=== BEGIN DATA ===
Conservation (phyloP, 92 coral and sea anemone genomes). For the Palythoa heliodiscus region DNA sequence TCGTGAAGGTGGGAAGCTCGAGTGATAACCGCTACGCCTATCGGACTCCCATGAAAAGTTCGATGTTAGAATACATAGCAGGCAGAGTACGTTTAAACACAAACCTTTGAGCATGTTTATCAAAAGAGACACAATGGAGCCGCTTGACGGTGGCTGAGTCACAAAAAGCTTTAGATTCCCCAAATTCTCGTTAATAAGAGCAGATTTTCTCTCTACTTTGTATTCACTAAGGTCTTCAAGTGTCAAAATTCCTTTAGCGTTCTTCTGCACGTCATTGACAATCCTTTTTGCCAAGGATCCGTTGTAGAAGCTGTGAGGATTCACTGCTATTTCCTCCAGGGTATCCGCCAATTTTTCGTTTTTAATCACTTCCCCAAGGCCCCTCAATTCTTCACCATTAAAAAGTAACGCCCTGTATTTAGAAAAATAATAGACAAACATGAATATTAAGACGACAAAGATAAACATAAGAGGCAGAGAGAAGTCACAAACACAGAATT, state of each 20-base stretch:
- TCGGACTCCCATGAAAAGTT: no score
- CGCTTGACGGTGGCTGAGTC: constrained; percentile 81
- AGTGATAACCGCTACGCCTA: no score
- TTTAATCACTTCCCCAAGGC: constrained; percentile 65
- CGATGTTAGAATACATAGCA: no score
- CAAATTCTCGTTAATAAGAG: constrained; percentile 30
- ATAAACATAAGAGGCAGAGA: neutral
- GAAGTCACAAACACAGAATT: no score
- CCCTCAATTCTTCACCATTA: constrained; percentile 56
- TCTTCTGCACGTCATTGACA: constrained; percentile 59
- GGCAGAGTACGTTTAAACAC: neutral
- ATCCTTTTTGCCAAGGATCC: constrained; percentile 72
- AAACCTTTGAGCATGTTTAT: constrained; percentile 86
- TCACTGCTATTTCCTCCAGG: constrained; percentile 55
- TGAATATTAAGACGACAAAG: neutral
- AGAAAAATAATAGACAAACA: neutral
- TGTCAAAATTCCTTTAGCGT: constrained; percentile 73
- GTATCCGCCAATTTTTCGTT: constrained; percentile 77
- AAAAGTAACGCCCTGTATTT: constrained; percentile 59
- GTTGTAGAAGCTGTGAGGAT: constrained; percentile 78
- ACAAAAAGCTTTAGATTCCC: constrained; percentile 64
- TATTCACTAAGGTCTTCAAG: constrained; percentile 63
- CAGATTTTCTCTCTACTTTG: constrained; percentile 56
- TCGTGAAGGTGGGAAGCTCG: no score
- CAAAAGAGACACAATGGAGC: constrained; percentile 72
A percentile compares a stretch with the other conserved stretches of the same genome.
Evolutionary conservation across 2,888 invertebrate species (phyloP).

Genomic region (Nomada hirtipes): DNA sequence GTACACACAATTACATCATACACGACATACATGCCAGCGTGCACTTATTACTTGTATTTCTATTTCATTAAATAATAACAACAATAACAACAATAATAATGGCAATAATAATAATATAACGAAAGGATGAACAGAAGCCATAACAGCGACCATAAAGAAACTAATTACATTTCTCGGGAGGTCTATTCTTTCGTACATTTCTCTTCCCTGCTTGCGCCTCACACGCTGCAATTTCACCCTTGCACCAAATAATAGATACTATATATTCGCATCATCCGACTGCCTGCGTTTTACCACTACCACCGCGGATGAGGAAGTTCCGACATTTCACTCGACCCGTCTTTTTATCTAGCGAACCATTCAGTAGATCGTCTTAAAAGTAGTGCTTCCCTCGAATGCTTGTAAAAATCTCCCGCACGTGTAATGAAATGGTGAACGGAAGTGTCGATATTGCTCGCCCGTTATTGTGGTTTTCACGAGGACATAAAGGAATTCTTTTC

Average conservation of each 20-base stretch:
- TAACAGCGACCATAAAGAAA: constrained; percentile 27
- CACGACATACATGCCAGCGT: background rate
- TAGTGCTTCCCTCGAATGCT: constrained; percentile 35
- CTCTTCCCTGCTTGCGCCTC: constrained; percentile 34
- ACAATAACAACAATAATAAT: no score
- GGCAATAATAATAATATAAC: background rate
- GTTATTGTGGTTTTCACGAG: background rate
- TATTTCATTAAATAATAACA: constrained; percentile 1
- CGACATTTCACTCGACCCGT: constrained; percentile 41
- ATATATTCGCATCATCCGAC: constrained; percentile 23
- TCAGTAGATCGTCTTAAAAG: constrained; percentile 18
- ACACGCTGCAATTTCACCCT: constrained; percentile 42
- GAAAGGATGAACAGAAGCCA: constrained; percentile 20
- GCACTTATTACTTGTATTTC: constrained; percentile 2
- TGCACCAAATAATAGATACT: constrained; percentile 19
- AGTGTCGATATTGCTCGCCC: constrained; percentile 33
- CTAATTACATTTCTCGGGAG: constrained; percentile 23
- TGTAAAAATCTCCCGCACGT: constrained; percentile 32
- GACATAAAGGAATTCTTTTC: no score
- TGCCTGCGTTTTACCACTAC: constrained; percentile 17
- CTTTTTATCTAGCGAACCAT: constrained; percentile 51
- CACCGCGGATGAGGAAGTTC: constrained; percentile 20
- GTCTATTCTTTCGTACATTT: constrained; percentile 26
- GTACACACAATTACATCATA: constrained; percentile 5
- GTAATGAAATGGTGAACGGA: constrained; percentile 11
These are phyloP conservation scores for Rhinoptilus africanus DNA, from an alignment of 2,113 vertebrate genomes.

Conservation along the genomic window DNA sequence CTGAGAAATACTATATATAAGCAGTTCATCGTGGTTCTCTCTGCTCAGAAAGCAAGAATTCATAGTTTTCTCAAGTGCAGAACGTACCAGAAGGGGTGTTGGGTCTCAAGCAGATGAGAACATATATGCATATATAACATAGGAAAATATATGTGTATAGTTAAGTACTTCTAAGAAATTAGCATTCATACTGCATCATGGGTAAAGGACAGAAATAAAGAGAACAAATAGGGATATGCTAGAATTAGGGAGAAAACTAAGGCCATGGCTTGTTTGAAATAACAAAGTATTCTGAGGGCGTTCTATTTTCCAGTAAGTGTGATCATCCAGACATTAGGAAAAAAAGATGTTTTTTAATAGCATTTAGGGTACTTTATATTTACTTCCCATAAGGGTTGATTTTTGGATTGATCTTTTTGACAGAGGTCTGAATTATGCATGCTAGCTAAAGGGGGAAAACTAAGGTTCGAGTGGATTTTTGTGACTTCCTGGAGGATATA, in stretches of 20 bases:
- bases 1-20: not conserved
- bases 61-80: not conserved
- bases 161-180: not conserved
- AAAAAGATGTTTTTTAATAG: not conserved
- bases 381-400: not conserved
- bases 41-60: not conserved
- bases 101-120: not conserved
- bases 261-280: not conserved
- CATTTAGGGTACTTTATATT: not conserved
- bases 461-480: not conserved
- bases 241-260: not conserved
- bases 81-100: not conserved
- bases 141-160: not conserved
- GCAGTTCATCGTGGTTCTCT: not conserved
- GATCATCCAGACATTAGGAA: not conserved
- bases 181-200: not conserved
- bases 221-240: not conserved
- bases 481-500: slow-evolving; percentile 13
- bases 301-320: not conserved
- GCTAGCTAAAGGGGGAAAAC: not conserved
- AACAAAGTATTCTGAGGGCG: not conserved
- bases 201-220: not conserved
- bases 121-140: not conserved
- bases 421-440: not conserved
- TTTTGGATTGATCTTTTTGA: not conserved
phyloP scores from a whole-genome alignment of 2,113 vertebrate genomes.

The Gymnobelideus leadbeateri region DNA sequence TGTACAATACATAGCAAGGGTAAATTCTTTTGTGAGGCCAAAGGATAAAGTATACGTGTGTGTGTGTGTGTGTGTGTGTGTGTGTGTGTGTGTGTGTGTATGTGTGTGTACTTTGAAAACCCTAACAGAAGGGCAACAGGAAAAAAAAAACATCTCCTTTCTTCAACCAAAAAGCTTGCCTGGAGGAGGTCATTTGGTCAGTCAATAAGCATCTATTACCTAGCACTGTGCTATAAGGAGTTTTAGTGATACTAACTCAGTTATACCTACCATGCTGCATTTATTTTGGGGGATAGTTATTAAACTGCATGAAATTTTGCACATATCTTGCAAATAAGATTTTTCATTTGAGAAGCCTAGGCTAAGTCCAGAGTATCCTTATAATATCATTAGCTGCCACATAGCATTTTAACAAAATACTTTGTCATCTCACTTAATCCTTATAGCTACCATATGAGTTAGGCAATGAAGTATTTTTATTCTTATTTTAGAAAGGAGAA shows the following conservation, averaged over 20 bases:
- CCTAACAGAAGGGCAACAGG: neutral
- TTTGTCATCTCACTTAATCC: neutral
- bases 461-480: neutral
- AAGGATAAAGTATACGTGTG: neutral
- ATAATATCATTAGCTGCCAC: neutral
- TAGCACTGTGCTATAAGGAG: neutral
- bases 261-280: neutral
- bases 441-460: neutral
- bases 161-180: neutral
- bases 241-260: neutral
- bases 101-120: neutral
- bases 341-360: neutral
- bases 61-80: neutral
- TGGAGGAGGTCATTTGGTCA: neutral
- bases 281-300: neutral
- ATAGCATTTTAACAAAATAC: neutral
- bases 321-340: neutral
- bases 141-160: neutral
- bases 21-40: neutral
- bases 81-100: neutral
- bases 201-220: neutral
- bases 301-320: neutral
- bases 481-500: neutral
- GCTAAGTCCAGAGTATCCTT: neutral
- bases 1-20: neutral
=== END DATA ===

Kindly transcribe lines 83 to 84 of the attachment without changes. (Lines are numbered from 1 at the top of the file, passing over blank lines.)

phyloP scores from a whole-genome alignment of 2,113 vertebrate genomes.

The Gymnobelideus leadbeateri region DNA sequence TGTACAATACATAGCAAGGGTAAATTCTTTTGTGAGGCCAAAGGATAAAGTATACGTGTGTGTGTGTGTGTGTGTGTGTGTGTGTGTGTGTGTGTGTGTATGTGTGTGTACTTTGAAAACCCTAACAGAAGGGCAACAGGAAAAAAAAAACATCTCCTTTCTTCAACCAAAAAGCTTGCCTGGAGGAGGTCATTTGGTCAGTCAATAAGCATCTATTACCTAGCACTGTGCTATAAGGAGTTTTAGTGATACTAACTCAGTTATACCTACCATGCTGCATTTATTTTGGGGGATAGTTATTAAACTGCATGAAATTTTGCACATATCTTGCAAATAAGATTTTTCATTTGAGAAGCCTAGGCTAAGTCCAGAGTATCCTTATAATATCATTAGCTGCCACATAGCATTTTAACAAAATACTTTGTCATCTCACTTAATCCTTATAGCTACCATATGAGTTAGGCAATGAAGTATTTTTATTCTTATTTTAGAAAGGAGAA shows the following conservation, averaged over 20 bases: